Short Description:

Touching, romantic, and deeply provocative, A Stop in the Park, follows the story of a man and a woman who yearn to escape the trap of the modern American dream.

Novel Description:

Michael Stolis, a DC attorney, is frustrated by twelve hour work days, tightly scheduled weekends and his family’s chaotic habits. He explodes over minor irritations like being stuck in traffic, and his tantrums need to stop. His disillusioned wife, Jamie, is sick of his anger outbursts, and wants him out of her life. Michael longs to reignite the passionate love they once felt for each other. Jamie prefers to spend her time fostering illicit Internet relationships. Michael had simply followed his Greek father’s instructions for a successful life, but something went terribly wrong. A lucrative career, a Georgetown brownstone and a BMW coupe didn’t deliver happiness as promised.

When his family is about to implode, Michael finds hope through Rufus, an astute retired bus driver he meets over a game of blitz chess in Dupont Circle. Michael is intrigued by Rufus’s prescription for fulfillment, but is it too late to change a life, chase a dream, revive a marriage? Michael must decide how much he is prepared to lose if he embarks on a quest so very different from the world he created. Touching, romantic, and deeply provocative, A Stop in the Park, follows the story of a man and a woman who yearn to escape the trap of the modern American dream.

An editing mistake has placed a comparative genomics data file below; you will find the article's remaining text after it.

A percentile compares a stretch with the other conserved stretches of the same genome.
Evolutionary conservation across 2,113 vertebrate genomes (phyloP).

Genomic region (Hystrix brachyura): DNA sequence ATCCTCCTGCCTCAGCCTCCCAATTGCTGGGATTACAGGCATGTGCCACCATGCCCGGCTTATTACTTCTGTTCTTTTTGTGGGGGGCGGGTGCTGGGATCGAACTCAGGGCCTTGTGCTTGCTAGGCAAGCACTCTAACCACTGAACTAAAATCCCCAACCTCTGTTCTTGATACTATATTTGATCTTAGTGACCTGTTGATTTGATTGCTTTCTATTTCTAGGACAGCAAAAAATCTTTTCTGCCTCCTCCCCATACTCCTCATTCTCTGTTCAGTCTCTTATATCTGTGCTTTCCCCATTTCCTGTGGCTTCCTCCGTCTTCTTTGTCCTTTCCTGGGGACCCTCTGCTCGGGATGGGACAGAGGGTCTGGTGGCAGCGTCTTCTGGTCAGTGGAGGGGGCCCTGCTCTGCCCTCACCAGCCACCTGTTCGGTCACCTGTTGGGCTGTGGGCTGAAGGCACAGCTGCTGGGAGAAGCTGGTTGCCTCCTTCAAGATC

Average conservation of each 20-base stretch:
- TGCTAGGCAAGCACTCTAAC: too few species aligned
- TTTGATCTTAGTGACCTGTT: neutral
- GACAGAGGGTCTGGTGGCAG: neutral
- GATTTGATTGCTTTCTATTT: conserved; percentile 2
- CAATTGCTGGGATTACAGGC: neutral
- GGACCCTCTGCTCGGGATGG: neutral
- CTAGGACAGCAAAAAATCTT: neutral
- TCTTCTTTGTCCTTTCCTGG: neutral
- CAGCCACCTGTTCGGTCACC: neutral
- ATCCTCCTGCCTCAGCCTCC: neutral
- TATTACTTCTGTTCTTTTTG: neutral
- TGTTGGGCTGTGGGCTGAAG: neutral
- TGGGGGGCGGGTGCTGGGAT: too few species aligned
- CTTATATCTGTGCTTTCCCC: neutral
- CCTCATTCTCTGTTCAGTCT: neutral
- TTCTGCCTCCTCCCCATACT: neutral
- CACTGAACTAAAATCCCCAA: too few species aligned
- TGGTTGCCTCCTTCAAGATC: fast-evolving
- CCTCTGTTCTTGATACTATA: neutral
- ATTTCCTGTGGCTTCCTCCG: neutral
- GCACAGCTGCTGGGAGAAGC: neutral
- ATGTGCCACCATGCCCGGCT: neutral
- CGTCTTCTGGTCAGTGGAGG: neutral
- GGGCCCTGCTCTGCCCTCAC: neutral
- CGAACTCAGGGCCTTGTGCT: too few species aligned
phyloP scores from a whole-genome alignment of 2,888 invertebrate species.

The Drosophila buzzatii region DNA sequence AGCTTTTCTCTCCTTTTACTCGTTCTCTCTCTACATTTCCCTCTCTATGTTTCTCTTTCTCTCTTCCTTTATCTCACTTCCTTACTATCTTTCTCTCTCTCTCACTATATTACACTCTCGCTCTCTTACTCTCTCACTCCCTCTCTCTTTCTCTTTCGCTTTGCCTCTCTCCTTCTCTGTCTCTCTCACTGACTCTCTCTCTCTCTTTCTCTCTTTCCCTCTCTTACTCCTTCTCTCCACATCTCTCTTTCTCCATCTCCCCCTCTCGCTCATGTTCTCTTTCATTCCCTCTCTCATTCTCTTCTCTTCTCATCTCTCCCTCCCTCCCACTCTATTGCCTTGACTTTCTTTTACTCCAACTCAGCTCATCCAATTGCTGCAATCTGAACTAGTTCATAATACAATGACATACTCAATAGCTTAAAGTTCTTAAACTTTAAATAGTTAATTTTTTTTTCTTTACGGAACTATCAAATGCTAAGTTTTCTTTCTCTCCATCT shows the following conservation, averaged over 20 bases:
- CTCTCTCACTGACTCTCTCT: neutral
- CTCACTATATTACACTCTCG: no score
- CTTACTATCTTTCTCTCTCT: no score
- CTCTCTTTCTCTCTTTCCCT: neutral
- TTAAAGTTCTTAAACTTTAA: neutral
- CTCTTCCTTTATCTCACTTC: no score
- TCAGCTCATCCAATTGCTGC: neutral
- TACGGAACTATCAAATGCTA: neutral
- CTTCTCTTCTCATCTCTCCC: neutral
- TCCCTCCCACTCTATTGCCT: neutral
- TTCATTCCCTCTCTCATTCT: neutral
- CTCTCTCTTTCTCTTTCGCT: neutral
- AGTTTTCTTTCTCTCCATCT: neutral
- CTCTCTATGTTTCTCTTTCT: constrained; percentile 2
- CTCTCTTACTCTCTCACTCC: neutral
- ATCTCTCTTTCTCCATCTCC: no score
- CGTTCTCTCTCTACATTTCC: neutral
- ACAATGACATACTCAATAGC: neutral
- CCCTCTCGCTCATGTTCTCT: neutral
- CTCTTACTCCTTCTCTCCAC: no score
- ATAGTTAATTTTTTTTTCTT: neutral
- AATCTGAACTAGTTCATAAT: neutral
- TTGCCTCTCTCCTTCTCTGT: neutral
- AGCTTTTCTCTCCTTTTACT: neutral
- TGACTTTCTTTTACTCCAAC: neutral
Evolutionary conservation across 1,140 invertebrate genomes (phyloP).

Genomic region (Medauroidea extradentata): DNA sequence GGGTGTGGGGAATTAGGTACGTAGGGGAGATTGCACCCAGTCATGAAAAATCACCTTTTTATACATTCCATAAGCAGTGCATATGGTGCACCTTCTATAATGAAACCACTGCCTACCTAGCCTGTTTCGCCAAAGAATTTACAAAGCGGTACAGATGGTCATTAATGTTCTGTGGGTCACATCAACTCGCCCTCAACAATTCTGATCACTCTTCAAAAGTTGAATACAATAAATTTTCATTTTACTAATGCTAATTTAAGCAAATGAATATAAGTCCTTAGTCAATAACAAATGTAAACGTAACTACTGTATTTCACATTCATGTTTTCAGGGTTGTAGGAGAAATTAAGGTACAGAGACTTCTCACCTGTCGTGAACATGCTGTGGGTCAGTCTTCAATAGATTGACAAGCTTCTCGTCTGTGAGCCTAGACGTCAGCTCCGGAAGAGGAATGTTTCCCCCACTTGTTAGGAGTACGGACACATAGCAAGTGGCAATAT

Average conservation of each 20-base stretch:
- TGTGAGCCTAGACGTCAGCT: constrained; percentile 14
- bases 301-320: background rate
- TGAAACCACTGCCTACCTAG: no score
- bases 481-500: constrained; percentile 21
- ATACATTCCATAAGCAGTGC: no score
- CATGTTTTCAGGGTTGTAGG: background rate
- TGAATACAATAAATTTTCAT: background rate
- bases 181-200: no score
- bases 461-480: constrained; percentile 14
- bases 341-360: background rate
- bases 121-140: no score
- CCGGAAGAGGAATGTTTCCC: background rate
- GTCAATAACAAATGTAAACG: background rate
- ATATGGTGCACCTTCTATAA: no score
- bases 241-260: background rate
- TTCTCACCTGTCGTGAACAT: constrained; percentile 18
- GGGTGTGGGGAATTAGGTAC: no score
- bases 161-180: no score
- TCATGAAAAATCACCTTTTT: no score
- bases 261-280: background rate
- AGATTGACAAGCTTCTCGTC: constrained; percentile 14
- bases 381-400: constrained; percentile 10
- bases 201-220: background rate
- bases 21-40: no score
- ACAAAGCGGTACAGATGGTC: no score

In this scene a confused Jamie Stolis contemplates whether she should flee from her volatile yet secure marriage:

Jamie traipsed into the kitchen and poured coffee into a blue stoneware mug that she bought at a pottery shop when she and Michael went hiking in Wyoming. She circled the rim with her finger. They took that trip eight years ago. She couldn’t help but smile as she recalled how Michael imitated an agitated bison they had seen in Yellowstone Park. Thank God they were in the car, because the open mockery could have provoked the beast to charge if they were with it on the prairie. She furrowed her eyebrows. What had happened to her husband’s silly side?

Jamie sipped her coffee and swayed. The air felt light. She picked up the salt shaker and sprinkled tiny white crystals onto the counter. No one screamed, “Why’d you do that?”She could leave the salt there for three days, and no one would care. Jamie smiled and spun around. This must be how a duck feels when a snapping turtle leaves the pond. She sat on a stool at the island and clasped the oversized mug. The warmth from the coffee seeped into her palms, and she focused on the calm.